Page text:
“This is a big effect,” said Dr. Stanton Glantz, a researcher at UCSF's Center for Tobacco Control Research and Education. “I have felt for a long time where we’re getting to the point in California where smoking is so low that a couple of good shoves like this one, and we might be rid of it.”
Glantz and other tobacco experts cautioned that it is still far too early to make definitive conclusions: It’s difficult to draw inferences from two months of data, as both suppliers and consumers are still figuring out what they can and can’t afford.
Knowing that prices were about to rise, tobacco distributors and smokers also rushed to stockpile as many cigarettes as possible the month preceding the tax hike, deflating the April and May figures. California cigarette distributors sold nearly 104 million cigarette packs in March, by far the most of any month in the last two years.
But even after adjusting for stockpiling, the tax hike appears to be having a major impact: Cigarette sales still dropped 23 percent year-over-year for the three-month period, including the pretax run-up.
Experts say cigarette consumption will likely rise slightly in the months ahead, before stabilizing in the next four to five months. Lower-income and younger smokers are typically the first to cut back in response to a tax hike.
But what’s beneficial for public health isn’t necessarily good for the state budget, at least in the near term.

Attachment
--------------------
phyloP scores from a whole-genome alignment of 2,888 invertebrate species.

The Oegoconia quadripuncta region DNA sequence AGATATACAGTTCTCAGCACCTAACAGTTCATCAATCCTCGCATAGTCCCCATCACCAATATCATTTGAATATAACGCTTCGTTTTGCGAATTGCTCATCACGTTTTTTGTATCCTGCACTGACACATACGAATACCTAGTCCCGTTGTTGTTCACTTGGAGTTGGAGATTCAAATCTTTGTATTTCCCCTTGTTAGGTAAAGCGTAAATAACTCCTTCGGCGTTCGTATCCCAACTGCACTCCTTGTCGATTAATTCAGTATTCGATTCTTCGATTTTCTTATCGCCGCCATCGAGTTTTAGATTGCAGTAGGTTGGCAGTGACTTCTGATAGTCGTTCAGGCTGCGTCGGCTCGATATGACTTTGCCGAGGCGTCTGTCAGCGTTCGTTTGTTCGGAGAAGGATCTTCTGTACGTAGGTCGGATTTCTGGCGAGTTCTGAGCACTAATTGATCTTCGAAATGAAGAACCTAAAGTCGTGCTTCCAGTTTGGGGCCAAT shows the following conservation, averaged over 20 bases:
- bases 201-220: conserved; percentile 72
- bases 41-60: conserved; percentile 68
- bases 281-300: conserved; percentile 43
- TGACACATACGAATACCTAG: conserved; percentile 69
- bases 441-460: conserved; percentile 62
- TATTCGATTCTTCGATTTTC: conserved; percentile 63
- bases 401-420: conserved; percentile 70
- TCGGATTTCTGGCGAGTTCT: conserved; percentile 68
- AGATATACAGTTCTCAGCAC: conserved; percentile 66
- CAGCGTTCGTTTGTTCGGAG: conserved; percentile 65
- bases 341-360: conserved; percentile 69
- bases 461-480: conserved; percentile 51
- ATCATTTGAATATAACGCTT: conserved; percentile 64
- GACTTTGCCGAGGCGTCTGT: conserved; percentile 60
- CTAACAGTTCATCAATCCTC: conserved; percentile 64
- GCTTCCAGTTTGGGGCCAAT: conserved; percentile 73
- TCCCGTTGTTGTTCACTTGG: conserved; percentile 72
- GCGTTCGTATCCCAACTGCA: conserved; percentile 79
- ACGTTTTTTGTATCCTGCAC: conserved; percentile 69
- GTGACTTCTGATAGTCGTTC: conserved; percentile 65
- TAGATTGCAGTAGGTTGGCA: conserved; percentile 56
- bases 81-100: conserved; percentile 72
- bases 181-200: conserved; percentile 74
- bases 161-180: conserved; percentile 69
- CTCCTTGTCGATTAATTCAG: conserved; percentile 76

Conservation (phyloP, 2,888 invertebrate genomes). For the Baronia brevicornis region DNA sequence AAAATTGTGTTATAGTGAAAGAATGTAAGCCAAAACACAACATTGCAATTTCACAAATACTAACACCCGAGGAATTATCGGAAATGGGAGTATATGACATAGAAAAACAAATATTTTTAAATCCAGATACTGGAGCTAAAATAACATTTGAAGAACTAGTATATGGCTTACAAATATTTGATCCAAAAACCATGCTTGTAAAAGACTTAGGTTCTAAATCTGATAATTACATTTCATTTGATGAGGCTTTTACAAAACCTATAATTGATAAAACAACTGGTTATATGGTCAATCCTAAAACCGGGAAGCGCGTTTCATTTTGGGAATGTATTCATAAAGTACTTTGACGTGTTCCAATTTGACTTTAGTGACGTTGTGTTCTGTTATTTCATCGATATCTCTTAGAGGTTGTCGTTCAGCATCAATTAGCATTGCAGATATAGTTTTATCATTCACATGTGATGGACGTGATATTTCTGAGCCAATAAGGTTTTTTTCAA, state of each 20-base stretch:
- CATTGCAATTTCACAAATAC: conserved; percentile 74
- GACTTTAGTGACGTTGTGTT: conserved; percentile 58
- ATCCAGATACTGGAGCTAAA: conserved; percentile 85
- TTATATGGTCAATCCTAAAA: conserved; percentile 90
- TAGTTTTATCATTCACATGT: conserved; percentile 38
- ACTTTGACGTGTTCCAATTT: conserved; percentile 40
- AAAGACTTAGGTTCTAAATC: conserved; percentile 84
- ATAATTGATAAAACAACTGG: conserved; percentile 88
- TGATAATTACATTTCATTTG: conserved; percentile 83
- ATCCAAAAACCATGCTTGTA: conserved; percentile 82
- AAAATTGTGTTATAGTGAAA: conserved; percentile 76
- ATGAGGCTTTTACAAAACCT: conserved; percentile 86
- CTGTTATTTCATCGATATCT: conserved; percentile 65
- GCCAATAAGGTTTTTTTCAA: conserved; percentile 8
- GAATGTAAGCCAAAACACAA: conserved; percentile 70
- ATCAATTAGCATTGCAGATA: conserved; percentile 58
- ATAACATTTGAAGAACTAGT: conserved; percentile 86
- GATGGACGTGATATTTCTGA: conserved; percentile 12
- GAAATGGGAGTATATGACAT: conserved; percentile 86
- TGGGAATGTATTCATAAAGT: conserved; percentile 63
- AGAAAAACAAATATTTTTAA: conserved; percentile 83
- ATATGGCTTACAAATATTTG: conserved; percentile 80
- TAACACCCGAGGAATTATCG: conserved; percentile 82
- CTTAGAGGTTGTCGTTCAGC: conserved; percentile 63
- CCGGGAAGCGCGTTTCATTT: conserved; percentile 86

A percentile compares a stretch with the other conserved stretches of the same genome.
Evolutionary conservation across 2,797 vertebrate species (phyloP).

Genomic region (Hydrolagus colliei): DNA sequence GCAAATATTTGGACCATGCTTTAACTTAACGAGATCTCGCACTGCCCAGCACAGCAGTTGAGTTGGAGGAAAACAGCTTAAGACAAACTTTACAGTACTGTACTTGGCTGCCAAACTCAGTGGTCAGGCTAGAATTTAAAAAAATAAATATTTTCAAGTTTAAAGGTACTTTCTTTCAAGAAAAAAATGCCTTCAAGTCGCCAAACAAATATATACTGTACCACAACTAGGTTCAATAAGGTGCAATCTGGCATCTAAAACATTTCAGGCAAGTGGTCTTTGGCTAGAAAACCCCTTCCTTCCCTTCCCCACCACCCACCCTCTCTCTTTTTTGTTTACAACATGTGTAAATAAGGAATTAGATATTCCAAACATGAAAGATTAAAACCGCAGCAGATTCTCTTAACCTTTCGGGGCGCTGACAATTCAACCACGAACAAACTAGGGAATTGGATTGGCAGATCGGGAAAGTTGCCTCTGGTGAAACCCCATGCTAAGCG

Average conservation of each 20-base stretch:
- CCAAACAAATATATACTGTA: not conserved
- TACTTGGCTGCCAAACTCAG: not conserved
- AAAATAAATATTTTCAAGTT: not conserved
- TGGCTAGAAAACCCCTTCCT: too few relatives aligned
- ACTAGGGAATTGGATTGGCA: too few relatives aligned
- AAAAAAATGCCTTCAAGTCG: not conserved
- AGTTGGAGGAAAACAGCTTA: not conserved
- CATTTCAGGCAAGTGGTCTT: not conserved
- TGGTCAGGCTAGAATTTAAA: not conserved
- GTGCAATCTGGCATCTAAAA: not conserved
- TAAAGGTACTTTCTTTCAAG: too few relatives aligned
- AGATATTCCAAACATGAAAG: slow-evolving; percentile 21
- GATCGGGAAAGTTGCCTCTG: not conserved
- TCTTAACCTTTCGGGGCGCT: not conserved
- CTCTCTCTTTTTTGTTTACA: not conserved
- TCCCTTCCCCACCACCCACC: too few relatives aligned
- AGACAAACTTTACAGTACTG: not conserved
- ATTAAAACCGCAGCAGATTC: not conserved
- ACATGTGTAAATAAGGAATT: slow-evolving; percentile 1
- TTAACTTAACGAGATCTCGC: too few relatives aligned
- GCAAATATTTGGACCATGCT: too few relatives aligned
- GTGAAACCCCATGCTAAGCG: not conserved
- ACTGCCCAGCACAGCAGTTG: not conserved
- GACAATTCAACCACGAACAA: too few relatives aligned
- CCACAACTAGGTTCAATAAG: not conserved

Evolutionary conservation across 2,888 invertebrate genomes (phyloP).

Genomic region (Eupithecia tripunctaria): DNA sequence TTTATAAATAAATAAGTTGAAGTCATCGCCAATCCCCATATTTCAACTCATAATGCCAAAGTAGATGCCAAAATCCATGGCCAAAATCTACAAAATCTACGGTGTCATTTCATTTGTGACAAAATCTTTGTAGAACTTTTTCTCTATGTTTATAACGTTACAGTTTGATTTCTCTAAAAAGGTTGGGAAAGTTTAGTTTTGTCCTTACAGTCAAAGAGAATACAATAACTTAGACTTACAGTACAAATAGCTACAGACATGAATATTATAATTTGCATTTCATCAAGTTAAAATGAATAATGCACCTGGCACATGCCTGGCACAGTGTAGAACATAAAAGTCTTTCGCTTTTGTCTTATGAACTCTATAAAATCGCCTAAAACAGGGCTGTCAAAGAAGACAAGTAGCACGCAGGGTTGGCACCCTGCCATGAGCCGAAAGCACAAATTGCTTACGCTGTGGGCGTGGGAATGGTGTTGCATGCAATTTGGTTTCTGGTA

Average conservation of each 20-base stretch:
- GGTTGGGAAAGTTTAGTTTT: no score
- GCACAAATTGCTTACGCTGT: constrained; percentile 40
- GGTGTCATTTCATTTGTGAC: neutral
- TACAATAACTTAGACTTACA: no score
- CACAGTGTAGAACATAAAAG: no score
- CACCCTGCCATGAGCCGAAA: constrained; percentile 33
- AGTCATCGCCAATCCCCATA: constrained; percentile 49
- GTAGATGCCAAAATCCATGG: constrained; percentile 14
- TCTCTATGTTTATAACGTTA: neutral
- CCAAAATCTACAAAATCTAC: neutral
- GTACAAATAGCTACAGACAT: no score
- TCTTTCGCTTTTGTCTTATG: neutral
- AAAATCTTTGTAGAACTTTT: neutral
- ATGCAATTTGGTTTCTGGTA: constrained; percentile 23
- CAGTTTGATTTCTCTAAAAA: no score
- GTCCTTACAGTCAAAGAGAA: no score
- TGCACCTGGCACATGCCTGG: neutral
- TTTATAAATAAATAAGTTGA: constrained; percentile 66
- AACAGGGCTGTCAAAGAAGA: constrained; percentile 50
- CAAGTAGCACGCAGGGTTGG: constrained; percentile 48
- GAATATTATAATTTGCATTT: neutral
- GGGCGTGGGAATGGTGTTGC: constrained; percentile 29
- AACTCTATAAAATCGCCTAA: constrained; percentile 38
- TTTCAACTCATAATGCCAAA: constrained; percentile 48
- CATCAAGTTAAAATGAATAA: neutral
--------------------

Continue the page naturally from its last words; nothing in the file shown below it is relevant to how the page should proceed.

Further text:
Proposition 56 was supposed to generate an additional $1.3 billion in revenue for the state to shore up Medi-Cal, the state health insurance program for low-income Californians. In the two months since the tax has been in place, the state has raised a total of $182 million -- below what the Brown administration was expecting.
"Sales are still more sluggish than had been originally anticipated," H.D. Palmer, spokesman for the Department of Finance, said via email. "Given that we only have two months of data, it is too early to predict a trend. If the current trend holds, we would likely make a revision to our expected decline in consumption."
How the new cigarette tax revenue would be spent became a hot-button issue in state budget negotiations last month. Ultimately, legislators and Gov. Jerry Brown agreed to divide the new revenue between increased payments to physicians and general Medi-Cal expenses.
Palmer said that if cigarette tax revenues continue to come in lower than anticipated, the administration would need to identify an alternative revenue source or propose cutbacks to Medi-Cal.
Of course, tax revenue is just one side of the equation when it comes to the fiscal effects of the new cigarette tax. Savings from lower health care costs as more low-income smokers quit are not factored into the revenue side of the state budget.
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